Neurologic syndromes are increasing in sport divers and the spinal cord is the most commonly
involved site. Symptoms include abdominal, low back, lower extremity pain, weakness and loss of
feeling and function. Cerebral involvement is much more common than previously thought and
may account for a portion of the "spinal cord" lesions. Peripheral nerves can also be involved
causing numbness, limb pains and weakness.


As the surrounding pressure is decreased, nitrogen already in solution is released (as from opening a can of pressurized soda pop) and bubbles form. The actual cause of the bubbles is really not known but there are several camps advancing their theories.

  • Gas nuclei serve as a nidus for bubble formation.
  • Tribonucleation is a mechanism of viscous adhesion resulting in gas nuclei due to tissue motion. This is thought to be  a form of mechanical supersaturation from very high pressures causing the bubble formation. This same process causes gas cavities in joints of non-divers (knuckle-cracking). These silent bubbles are also called vacuum phenomenon. Autochthonous (spontaneous) bubble formation has been noted in studies of the spinal cord.
The location of the bubble in the tissues is responsible for the signs and symptoms of DCS. Bubbles in or near a joint thus cause pressure on the pain receptors resulting in the classical "bend". A bubble that obstructs a spinal vessel can lead to immediate pain or paralysis. The mechanical effects of the bubbles then cause a more complex array of events to occur: complement activation, kinin production, platelet activation, white cell adherence and blood sludging. This injury then leads to microvascular injury with extravasation of fluid, proteins and blood due to increased permeability. This is also thought to be associated with free radical injury to the vascular endothelium, similar to a reperfusion injury.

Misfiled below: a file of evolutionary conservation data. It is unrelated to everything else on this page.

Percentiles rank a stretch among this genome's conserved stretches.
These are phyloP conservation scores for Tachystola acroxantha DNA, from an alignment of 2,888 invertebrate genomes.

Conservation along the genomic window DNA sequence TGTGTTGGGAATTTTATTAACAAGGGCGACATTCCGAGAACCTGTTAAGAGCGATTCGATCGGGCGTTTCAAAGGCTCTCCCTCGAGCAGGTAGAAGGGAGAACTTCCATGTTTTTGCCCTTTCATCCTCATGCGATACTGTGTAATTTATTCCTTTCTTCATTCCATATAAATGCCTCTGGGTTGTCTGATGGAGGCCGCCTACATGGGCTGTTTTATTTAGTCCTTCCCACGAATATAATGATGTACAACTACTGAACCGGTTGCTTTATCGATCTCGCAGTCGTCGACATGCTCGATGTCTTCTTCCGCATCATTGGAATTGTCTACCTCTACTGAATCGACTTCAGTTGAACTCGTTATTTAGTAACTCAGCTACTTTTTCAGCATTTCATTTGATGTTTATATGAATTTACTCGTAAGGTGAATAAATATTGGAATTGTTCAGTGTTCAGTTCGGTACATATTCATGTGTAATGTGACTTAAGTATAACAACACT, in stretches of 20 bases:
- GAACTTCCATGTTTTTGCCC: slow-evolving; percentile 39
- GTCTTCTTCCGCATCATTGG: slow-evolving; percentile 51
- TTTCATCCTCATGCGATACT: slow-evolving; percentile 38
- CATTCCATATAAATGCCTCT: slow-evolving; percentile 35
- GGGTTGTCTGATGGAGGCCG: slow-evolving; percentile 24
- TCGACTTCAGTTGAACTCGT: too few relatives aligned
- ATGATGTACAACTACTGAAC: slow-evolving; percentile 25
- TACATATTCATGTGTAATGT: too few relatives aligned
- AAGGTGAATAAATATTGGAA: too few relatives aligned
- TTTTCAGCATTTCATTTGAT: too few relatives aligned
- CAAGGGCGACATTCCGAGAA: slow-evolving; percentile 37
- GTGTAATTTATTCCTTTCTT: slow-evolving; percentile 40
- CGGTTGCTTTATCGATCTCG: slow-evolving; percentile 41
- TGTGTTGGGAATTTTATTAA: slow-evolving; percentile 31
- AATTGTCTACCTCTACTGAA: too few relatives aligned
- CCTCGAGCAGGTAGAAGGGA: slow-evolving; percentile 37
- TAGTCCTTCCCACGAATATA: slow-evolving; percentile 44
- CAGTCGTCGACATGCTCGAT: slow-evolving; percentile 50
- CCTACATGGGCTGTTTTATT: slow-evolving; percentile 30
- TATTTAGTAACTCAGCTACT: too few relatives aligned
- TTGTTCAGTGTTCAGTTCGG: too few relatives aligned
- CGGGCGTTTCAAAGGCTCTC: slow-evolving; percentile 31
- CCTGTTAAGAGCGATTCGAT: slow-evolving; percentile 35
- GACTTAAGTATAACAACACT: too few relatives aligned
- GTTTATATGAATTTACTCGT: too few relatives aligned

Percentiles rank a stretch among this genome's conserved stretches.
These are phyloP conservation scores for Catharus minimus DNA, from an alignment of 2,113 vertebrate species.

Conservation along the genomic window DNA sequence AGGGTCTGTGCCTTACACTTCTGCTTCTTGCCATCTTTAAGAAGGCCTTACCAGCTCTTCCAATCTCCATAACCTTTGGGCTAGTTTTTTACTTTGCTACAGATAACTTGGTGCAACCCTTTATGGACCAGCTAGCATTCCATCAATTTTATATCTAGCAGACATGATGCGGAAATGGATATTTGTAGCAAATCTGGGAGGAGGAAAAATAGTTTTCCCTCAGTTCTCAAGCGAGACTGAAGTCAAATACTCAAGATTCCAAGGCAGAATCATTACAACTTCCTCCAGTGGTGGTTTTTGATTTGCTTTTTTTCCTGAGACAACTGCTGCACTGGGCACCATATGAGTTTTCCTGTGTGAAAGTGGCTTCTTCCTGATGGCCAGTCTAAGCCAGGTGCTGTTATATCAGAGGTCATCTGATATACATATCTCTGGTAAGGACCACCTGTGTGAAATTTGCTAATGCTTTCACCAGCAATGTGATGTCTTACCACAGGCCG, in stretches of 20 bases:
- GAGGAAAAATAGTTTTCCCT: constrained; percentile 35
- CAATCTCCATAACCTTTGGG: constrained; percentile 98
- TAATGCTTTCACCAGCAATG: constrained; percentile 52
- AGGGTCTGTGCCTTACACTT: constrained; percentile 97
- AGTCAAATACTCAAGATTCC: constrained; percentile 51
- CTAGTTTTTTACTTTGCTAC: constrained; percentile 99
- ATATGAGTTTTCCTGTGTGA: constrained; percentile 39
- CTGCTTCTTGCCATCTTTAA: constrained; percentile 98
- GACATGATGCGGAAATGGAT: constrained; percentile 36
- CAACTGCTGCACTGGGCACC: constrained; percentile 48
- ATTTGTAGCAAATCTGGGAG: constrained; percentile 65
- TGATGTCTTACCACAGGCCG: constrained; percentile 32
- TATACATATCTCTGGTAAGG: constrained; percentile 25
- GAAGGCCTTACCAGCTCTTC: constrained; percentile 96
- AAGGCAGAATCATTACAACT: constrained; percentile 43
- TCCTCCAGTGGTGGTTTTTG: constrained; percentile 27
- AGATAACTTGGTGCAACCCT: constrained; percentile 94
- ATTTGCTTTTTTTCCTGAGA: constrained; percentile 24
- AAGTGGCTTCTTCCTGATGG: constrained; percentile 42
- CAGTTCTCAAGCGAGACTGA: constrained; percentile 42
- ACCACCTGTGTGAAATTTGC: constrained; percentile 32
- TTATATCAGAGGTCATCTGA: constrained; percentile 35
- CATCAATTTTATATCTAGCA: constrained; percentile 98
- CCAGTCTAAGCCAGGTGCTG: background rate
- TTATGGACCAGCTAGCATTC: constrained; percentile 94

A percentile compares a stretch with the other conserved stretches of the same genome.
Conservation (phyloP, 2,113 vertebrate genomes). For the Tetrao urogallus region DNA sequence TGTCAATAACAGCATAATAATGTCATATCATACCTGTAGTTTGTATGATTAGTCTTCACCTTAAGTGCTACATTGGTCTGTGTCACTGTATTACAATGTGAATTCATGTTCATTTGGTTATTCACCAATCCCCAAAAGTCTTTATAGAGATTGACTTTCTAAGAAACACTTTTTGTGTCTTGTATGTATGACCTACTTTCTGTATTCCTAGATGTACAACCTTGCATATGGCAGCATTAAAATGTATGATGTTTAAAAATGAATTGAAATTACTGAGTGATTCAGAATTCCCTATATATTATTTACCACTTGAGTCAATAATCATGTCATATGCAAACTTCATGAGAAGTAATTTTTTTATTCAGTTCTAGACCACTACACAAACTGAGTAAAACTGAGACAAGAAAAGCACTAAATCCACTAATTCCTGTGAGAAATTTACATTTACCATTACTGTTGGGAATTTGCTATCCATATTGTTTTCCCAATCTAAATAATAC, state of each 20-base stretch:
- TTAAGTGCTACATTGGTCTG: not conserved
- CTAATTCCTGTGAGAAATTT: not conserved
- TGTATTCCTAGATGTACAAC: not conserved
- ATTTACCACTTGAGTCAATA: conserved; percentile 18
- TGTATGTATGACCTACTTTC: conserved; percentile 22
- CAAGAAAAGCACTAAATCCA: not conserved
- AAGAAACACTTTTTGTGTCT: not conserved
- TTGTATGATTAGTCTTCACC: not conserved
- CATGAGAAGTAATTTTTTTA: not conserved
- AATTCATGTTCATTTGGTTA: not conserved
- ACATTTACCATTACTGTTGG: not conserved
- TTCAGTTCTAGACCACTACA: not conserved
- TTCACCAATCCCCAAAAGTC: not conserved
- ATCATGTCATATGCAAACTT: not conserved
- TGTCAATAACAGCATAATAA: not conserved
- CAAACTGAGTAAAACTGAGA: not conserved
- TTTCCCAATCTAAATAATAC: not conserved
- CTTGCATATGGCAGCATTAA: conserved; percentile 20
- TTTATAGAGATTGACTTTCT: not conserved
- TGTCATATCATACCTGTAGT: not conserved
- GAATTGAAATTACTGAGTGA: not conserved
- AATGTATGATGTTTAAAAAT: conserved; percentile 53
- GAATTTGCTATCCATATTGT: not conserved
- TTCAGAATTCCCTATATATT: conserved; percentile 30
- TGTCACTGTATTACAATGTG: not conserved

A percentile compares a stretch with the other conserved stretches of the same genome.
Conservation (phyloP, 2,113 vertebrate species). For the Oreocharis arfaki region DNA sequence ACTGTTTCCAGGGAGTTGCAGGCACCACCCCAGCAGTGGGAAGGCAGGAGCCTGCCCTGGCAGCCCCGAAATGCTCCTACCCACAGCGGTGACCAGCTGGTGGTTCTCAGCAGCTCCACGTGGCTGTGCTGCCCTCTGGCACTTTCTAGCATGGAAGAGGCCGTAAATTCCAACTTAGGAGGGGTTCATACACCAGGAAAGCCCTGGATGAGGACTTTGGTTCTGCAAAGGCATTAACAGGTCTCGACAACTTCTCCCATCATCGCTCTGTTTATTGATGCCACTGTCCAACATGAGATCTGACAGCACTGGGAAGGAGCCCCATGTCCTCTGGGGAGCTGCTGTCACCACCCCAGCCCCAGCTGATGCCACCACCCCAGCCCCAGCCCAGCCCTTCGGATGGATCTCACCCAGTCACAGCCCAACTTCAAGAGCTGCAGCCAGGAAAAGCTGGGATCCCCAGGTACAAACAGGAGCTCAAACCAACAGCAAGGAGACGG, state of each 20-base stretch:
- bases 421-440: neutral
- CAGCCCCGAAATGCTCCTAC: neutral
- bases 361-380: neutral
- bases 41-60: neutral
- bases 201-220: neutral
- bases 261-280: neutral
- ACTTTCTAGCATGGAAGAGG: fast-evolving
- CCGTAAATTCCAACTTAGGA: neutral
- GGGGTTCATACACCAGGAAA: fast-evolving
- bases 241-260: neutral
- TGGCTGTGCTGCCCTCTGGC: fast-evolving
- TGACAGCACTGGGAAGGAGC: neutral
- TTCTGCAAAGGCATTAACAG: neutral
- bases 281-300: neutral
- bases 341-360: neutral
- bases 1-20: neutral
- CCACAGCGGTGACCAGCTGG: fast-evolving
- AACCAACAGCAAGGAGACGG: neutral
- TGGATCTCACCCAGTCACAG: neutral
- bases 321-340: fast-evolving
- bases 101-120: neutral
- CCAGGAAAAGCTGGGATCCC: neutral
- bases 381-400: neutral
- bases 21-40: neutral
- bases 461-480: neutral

Bubble growth is enhanced the presence of nitrogen and other gases. It is decreased in size by an increase in barometric pressure (Boyle's Law).


Type I bends may present within minutes of surfacing or hours later. Pain peaks within 12 to 24 hours, gradually lessening thereafter. Type II decompression accidents usually has it's onset within a few minutes or a few hours of surfacing; most neurologic cases occur within the first hour. The diagnosis should be very simple but is made difficult by diver delay. Any joint pain or neurologic complaint occurring within 24 hours after surfacing should be considered a decompression accident until proven otherwise.

Recognition *Symptoms usually appear 15 minutes to 12 hours after surfacing


               Blotchy rash
               Paralysis or weakness
               Coughing spasms
               Staggering or instability


               Tired feeling
               Pain, arms, legs or trunk
               Numbness, tingling or paralysis
               Chest compression or shortness of breath

  Early Management

  • Immediate oxygen breathing, continue even if person improves markedly
  • CPR, if required
  • Open airway, prevent aspiration, intubate if trained person available
  • Give O2, remove only to open airway or if convulsions ensue.
  • If conscious, give nonalcoholic liquids
  • Place in horizontal, neutral position
  • Restrain convulsing person loosely and resume O2 as soon as airway is open.
  • Protect from excessive cold, heat, water or fumes.
  • Transport to nearest ER for evaluation and stabilization in preparation for removal to the nearest recompression chamber.
  • Call DAN (919-684-9111) or your own preferred emergency number
  • Air evacuation should be at sea level pressure or as low as possible in unpressurized aircraft
  • Contact hyperbaric chamber, send diver's profile with the diver,and send all diving equipment for examination or have it examined locally.
  • Urgent recompression after stabilization in trauma facility
  • Early recompression treatment for all forms of decompression sickness 
Decompression Accidents